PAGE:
Moving: Albuquerque, NM versus Olympia, WA

10:06 a.m. on February 20, 2005 (EST)

Hey all,

I have the choice between two job opportunities in either ABQ or Olympia. I need help gathering more info regarding these two places. Please help me learn about some pro's and con's of each.

Specifically, my family enjoys hiking, backpacking, fishing, and skiing. Which would allow for easier access? I know the climates are different. Please describe these differences as pro or con. Are there things I should know about each place before considering them.

Thanks in advance,


5:16 p.m. on February 20, 2005 (EST)
4,419 reviewer rep
6,010 forum posts

What a choice! Both among my favorite places. Both offer a plethora of opportunities for hiking, backpacking, fishing, and skiing. On the skiing, for NM, looming above Albuquerque is Sandia peak, with a tram running from a base not far from the center of town to the top of the peak with fine powder starting most years in Dec, extending into April. Sante Fe is not too far north, again with fine skiing, and Taos and Angel Fire a couple hours farther having legendary skiing (much of Taos is expert runs, light fluffy pow). Great backcountry skiing in the Sandias, Sangres, Pajaros. And not that far to southern Colorado with fantastic skiing (both resort and backcountry).

For Olympia, usually the Cascades have great snow within a short drive (this year is an extreme exception). Baker, Snoqualmie, Hood not far to the south, a dozen others, with the fantastic BC resorts not far to the north (Whistler/Blackcomb plus a bunch of lesser-known one). Usually the backcountry skiing is great as well. Several friends in the Seattle area are reporting that there is some good backcountry skiing even in this snow-drought year.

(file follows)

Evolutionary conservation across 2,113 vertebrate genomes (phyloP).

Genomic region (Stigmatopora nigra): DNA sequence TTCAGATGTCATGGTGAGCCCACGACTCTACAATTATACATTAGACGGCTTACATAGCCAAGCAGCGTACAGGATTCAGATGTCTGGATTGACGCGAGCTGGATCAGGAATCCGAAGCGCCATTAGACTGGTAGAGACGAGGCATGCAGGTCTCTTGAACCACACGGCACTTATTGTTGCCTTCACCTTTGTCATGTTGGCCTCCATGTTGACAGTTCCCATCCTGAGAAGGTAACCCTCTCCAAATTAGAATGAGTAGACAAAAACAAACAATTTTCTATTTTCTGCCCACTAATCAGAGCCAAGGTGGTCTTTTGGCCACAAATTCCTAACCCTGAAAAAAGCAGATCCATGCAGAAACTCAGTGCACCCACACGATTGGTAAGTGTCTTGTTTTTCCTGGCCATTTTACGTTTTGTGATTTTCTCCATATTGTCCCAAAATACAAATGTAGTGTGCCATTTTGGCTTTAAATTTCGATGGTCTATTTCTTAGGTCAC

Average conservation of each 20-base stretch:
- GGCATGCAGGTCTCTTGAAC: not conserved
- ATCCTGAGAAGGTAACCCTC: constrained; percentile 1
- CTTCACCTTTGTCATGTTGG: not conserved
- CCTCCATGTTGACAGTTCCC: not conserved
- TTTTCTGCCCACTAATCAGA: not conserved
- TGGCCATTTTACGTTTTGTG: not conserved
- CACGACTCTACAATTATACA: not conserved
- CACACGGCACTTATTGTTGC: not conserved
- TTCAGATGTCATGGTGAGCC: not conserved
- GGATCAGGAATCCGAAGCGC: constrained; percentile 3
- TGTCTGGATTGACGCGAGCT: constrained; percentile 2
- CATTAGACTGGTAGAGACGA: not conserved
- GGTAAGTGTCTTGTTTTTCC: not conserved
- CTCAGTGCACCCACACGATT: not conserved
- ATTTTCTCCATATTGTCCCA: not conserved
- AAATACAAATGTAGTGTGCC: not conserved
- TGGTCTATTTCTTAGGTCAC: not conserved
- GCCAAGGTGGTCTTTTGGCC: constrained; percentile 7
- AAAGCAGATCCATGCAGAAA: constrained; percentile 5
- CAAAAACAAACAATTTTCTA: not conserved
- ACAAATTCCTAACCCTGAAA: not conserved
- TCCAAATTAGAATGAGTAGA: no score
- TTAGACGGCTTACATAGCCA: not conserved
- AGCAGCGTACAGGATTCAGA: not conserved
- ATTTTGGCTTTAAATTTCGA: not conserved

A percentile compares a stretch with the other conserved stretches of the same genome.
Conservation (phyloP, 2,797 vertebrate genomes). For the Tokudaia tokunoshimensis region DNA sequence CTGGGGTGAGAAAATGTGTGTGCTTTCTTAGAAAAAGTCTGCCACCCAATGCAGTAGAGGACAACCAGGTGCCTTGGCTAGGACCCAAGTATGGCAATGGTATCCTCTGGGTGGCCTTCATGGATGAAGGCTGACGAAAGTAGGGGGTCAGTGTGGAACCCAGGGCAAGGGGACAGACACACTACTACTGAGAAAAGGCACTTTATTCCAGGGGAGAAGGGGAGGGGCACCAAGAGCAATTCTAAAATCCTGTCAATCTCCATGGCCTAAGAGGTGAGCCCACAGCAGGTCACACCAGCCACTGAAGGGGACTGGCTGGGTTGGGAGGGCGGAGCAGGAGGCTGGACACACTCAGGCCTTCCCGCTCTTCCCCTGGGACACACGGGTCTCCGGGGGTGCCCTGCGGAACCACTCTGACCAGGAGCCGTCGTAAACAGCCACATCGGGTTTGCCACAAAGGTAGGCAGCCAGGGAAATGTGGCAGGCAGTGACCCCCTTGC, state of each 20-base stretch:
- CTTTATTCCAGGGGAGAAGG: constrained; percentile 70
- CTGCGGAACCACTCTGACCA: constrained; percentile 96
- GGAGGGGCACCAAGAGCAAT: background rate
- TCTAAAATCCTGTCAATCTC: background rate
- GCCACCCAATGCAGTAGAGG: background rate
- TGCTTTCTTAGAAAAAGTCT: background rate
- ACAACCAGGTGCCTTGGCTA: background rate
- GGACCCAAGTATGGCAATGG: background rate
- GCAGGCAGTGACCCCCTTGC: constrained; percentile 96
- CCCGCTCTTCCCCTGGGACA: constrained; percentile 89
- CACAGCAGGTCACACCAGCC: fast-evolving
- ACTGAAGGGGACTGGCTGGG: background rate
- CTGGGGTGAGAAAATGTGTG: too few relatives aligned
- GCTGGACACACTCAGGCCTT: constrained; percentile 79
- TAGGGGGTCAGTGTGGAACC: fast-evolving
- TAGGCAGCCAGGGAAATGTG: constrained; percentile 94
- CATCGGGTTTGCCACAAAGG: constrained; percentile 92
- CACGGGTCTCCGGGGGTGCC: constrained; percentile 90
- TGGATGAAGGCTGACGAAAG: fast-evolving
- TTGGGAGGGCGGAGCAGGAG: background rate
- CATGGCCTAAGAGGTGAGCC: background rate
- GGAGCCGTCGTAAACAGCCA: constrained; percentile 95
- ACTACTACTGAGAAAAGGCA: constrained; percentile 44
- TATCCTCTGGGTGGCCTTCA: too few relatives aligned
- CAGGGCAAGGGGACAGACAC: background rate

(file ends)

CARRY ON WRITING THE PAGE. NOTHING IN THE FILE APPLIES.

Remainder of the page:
Hiking and backpacking - both areas have fantastic hiking and backpacking, almost right our the back door (certainly within a couple hours drive), plus are close to great areas close enough for weekend treks. Both areas are famed for their fishing as well.

The climates are what might be the big decider for you. Olympia is typical PNW - lots of grey days, lots of rain. When you go hiking/backpacking/skiing there, count on having good raingear. Olympic Peninsula (Olympic NP) is gorgeous, but it is a rain forest. Much of the west side of the Cascades is the same. You can go across the main spine of the Cascades and get into drier country, but it is a longer drive.

NM is high desert - dry, clear (fantastically gorgeous night skies the vast majority of nights of the year). New Mexico is called "The Land of Enchantment" for good reason. Where the forests of Washington are pretty thick, the forests of NM are pretty open, and you do have to go to higher altitude to get into the forest areas. The desert regions are also gorgeous (I grew up in the Sonora Desert, and love deserts, but some people think of deserts as "desolate"). Dealing with deserts has its special problems and special charms. You either have to pack your water or know how to find it if you go on a long backpack (actually easy to do, but some people find it a challenge), where in the PNW rain forests, all you need to do is carry your water filter and pump from a stream any time you get thirsty (seems like you are never more than 10 minutes from a stream). But NM has lots of hot springs you can backpack to, which makes for a nice soak after a day of hiking.

You don't mention climbing, but both places have lots of fantastic rock climbing nearby. If you are into alpine climbing, then NM is pretty much out except in winter (although Colorado alpine climbs are within a few hours drive). Washington has some of the most glaciated peaks in the world, so lots of alpine and ice climbing.

One other difference that might make a big difference to you is that the ethnic mix of the two places is very different. Olympia is pretty "standard American melting pot". New Mexico is (to oversimplify) 3 cultures - Native American, Hispanic (that means Spanish descent, not Mexican), and Anglo (Anglo includes anyone from anywhere else - european, Asian, African). While I won't explain the detailed implications of this, I will only note that this cultural distinction does affect where and when you can go hiking, backpacking, fishing, or other backcountry activities.

7:38 p.m. on February 20, 2005 (EST)

Bill S,